Early tradesmen and women were organised into guilds. Today, there are over 100 guilds, each with its own crest and associated patron saint, a list of which can be found online. Some archives exist, consisting of information on apprentices, freemen, minutes of meetings and requests for help from petitioners. However, there is no central repository of their records; most are based in London at their guild headquarters. Some information, particularly on apprentices and freemen may be found locally. For Gloucestershire, we have two good books which contain transcripts on apprentices between 1595 and 1834 and their masters and one which lists freemen from 1641 to 1838. These records don’t necessarily relate to a Gloucestershire person – either the apprentice, the master or even the freeman could be from another county. An example of an entry in the Apprentices book is:
Ref: 1/549 1641 Nov 1
Draper, John son of Thomas, upholsterer, dec’d, of Gloucester to Plomer, Robert & Christian, 8 years, pewterer, 20s.
Check out my chapter on Apprentices and Freemen to find out more about guilds, apprentices, masters and freemen.
Having completed my first book on ‘Victorian Prisoners in Gloucester Gaol’, I am now embarking on a new project to document the records available in the county for researching Gloucestershire ancestors. Having researched locally for twenty years now, I am obviously familiar with the main repositories such as Gloucestershire Archives, the Local Studies collections in the various libraries, the GFHS Family History Centre and the local history societies but want to produce as comprehensive a list as possible in the book so I would be pleased to hear from anyone who has found any funny, quirky or downright unusual sources of family information that could be included. Any references used in the book will be acknowledged.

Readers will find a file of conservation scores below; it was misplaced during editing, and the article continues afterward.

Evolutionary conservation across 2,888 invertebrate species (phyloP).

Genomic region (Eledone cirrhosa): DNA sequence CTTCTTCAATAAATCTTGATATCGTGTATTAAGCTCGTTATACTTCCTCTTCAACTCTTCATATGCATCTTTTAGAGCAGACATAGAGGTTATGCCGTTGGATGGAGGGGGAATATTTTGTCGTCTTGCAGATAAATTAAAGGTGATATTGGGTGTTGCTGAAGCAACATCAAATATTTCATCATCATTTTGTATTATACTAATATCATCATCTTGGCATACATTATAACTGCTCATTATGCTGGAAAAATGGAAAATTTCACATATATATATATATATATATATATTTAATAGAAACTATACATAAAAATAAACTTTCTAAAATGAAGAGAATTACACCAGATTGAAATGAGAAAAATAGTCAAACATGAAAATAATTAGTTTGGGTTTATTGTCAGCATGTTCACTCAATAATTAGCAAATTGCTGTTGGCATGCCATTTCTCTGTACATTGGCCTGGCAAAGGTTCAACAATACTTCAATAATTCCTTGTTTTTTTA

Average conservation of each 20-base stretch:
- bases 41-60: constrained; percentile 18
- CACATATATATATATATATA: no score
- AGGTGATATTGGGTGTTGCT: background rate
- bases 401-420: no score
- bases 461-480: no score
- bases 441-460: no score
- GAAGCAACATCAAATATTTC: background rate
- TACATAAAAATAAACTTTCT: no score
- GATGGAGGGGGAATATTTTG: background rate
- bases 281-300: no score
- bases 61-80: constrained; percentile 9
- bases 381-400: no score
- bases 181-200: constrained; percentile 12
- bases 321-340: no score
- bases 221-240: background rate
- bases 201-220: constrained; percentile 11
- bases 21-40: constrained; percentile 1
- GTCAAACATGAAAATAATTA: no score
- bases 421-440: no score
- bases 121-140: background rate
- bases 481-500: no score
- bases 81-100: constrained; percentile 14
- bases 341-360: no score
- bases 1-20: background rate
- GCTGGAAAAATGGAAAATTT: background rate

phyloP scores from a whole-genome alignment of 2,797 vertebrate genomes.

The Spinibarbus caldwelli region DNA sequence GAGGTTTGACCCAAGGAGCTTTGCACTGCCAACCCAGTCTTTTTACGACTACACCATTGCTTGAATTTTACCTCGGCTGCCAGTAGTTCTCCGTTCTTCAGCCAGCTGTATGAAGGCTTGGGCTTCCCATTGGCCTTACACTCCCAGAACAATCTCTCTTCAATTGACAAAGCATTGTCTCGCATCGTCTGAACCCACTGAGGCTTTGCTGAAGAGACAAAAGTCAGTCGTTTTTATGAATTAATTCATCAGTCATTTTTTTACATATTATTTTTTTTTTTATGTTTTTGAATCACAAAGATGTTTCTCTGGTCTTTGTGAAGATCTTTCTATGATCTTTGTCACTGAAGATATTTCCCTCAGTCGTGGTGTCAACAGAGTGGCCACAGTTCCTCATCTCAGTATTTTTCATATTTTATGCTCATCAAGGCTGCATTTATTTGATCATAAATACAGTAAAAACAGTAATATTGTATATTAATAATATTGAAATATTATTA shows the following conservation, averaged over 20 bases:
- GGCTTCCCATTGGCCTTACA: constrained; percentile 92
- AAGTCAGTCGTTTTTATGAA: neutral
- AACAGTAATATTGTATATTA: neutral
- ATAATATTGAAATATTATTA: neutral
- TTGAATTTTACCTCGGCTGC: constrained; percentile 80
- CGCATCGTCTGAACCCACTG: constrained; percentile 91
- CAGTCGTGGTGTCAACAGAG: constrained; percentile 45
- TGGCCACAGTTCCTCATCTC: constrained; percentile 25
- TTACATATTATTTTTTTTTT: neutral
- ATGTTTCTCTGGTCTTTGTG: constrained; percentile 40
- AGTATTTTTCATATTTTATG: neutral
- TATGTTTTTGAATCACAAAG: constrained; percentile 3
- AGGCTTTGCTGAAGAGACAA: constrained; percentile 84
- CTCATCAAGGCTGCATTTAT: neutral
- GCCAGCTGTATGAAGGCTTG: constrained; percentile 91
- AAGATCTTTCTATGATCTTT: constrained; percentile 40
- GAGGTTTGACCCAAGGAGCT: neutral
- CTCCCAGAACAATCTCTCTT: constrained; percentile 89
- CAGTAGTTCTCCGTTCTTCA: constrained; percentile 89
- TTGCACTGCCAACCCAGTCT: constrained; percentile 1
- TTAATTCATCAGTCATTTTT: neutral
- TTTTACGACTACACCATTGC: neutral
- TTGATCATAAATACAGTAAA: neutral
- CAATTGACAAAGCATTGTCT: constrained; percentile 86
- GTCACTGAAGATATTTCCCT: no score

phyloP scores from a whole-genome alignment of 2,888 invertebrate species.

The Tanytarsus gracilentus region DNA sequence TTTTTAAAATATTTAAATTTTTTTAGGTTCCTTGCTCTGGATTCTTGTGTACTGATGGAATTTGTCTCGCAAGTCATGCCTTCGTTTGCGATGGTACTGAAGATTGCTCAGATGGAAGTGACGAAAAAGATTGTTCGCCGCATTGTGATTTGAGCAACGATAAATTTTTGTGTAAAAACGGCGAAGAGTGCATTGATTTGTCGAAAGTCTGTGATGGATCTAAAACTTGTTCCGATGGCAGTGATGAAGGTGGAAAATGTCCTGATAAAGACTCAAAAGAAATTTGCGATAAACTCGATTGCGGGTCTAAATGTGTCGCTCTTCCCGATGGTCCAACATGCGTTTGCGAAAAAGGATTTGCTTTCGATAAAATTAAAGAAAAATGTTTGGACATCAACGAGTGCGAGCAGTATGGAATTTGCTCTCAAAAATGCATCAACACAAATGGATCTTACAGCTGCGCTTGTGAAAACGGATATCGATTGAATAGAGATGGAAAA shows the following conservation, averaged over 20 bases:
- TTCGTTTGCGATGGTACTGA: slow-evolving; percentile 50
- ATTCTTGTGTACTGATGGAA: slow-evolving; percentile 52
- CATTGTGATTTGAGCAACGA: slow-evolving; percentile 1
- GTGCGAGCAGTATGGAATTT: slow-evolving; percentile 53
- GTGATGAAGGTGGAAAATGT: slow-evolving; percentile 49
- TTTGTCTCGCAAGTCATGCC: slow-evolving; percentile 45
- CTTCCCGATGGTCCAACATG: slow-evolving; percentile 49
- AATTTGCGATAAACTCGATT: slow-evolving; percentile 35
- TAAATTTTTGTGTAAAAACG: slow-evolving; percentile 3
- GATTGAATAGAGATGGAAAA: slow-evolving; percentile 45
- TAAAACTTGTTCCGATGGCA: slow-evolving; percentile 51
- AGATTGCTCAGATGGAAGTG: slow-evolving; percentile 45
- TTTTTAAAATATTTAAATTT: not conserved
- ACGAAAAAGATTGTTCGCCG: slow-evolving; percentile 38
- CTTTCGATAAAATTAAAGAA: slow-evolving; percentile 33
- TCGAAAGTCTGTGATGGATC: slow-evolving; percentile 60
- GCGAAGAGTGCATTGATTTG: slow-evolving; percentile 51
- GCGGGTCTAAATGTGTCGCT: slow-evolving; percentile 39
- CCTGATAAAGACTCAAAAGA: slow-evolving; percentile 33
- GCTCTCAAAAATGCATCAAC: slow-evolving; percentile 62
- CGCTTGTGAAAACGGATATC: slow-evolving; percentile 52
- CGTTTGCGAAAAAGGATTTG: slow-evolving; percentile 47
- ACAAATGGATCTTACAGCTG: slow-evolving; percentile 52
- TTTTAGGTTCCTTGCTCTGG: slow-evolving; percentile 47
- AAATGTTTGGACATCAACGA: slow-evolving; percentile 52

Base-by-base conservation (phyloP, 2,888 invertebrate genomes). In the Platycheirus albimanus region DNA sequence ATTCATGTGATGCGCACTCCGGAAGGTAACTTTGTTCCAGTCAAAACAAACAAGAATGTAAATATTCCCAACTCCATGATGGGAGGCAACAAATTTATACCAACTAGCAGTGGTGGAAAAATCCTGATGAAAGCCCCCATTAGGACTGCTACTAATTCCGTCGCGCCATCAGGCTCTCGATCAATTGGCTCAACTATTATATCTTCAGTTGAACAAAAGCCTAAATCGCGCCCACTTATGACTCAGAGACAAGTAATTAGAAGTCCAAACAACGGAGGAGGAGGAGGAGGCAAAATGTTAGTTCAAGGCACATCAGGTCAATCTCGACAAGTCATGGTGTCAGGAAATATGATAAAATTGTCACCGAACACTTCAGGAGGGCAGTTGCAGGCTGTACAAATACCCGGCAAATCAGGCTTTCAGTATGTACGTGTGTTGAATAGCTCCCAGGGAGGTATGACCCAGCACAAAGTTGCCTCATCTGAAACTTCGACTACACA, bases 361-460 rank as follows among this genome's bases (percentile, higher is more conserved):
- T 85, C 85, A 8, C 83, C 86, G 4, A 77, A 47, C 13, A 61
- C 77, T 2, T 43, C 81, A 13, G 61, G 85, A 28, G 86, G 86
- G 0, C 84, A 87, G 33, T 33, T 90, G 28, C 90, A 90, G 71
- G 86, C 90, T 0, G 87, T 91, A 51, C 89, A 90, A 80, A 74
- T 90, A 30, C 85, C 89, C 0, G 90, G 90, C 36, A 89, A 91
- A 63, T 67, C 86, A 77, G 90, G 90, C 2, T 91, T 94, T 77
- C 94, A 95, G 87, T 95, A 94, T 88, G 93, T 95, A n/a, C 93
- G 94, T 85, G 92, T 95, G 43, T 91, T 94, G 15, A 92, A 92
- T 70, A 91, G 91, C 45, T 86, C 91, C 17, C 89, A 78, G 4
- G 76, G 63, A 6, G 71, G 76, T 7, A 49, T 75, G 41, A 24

Posted by Category: Genealogy
Well, I have another session at the Archives tonight on my Gwinnett research. I am considering some sort of publication, either a book or a web site, that involves the history of the Gwinnett family, combined with researching your ancestors in and around Gloucestershire – basically a how-to-do-it book. The latest version of ‘Gloucestershire Family History’ written by M E Richards and produced by the then Gloucestershire Record Office is 15 years old now and a lot has happened in genealogy since then. It has been mentioned a few times that it needs updating ….. So, my problem is threefold: do I write the family story from when the Gwinnetts arrived in Gloucestershire in the 16th century using documents to illustrate what can be found – the most logical way from the family point of view; do I begin with the most recent Gwinnett and work back though his family as one does when tracing ancestors; or do I take topics for research such as parish registers, probate, etc., and describe the family via that means? Any suggestions from those who have been along this route already? It’s all a bit overwhelming at the moment.